Chapter 8 Summary and Analysis
In the wake of Myrtle’s murder, Nick is unable to sleep. Near dawn, he hears Gatsby pull up in a taxi and goes over to speak with him. After fumbling around, turning on lights and looking for cigarettes, the two sit smoking in the drawing-room, discussing what to do next. Nick suggests Gatsby get out of town, just for a week, just until the fuss dies down, but Gatsby won’t hear of it. He has to stay until Daisy makes a decision. Nick doesn’t have the heart to tell him that she already has, and that she didn’t pick him.
It’s during this conversation that Gatsby tells Nick about Dan Cody and his past. Nick told this story earlier to allay the reader’s concerns about Gatsby’s very shady business dealings, but Gatsby tells it to Nick now to bring him into his confidence and to finally, after years and years, make another friend. Gatsby also tells Nick about meeting Daisy in Louisville while he was still a young officer and about seducing her one night. “I can’t describe to you how surprised I was to find out I loved her,” he says, and explains how the rest of his life became centered around Daisy. While in the war, they wrote letters back and forth, and when he did well and came out of the fighting with the rank of a major, he tried his best to get back to her. Then, while Gatsby was still at Oxford, she met Tom and married him. This was a terrible blow. Gatsby returned to Louisville while she was still on her honeymoon in France, and then, finding himself broke and out of work, he went about trying to find his way back to her. This process took him years.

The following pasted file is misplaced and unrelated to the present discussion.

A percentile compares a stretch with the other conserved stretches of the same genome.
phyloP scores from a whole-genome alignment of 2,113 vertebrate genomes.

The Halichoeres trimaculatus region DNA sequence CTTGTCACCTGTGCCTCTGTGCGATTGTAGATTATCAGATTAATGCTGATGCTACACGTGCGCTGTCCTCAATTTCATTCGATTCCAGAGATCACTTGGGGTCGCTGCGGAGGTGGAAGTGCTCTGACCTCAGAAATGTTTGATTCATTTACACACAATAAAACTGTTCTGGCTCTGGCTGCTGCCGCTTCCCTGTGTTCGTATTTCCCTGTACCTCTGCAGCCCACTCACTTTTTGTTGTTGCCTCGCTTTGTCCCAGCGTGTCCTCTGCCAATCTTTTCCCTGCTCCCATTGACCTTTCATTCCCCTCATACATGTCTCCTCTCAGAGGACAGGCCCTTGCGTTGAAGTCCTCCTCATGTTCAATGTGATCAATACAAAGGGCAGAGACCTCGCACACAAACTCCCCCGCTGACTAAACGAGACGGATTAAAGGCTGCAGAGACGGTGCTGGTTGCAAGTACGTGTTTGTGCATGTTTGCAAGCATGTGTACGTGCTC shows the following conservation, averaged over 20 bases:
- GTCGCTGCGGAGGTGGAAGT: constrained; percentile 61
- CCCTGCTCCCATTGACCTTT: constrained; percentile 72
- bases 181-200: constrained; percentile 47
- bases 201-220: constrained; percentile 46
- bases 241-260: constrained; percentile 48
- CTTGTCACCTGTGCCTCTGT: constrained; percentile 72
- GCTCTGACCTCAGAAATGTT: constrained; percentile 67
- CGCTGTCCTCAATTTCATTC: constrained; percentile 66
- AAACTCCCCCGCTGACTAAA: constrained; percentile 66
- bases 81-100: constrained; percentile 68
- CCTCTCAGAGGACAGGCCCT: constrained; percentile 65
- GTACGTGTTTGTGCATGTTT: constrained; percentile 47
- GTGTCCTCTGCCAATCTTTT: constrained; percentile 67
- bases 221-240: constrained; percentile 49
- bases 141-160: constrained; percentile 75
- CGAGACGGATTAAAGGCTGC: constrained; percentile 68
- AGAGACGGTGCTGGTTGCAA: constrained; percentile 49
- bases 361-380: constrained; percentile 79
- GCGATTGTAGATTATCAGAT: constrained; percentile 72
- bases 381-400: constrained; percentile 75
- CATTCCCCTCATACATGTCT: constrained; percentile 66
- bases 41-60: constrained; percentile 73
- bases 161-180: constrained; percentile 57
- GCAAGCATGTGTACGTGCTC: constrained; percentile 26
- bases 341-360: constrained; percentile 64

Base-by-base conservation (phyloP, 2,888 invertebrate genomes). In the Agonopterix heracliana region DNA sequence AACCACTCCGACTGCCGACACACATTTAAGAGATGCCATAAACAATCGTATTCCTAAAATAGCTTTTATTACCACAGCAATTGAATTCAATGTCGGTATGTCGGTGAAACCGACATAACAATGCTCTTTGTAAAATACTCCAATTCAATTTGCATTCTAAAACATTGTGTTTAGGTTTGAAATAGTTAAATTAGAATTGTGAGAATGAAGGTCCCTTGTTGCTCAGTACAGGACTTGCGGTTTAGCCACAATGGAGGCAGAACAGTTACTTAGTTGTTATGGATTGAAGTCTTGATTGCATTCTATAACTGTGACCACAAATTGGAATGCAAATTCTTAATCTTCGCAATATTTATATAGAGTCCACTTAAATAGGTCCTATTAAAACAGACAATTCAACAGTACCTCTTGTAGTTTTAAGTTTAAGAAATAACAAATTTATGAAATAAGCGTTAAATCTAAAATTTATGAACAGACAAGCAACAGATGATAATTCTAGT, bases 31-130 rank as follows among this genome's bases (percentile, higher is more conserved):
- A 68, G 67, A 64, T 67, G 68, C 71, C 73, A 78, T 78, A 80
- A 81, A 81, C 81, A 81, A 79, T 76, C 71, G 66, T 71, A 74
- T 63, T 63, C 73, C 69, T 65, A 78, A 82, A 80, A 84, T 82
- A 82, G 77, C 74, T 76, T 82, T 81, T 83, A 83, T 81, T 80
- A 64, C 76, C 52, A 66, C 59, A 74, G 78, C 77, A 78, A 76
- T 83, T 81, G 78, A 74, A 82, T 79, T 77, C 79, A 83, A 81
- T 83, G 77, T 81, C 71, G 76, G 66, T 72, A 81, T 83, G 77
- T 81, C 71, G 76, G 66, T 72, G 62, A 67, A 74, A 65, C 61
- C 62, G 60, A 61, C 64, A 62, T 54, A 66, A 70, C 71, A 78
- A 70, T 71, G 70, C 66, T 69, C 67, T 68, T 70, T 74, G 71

At dawn, a servant comes in to tell Gatsby he’s going to drain the swimming pool soon. It’s the end of summer, and there won’t be any more parties at the estate. Still, Gatsby doesn’t want to drain the pool just yet. He hasn’t used it and decides now that he wants to. Nick leaves him to his swim and heads into the City, promising to call at noon. He’s useless at work, incapable of concentrating, so when Jordan calls him up to say that she’s left Daisy’s and is heading out to Southampton, it doesn’t take much for them to snap at each other and end the affair once and for all. Nick tries calling Gatsby after that, to no answer. It’s just noon.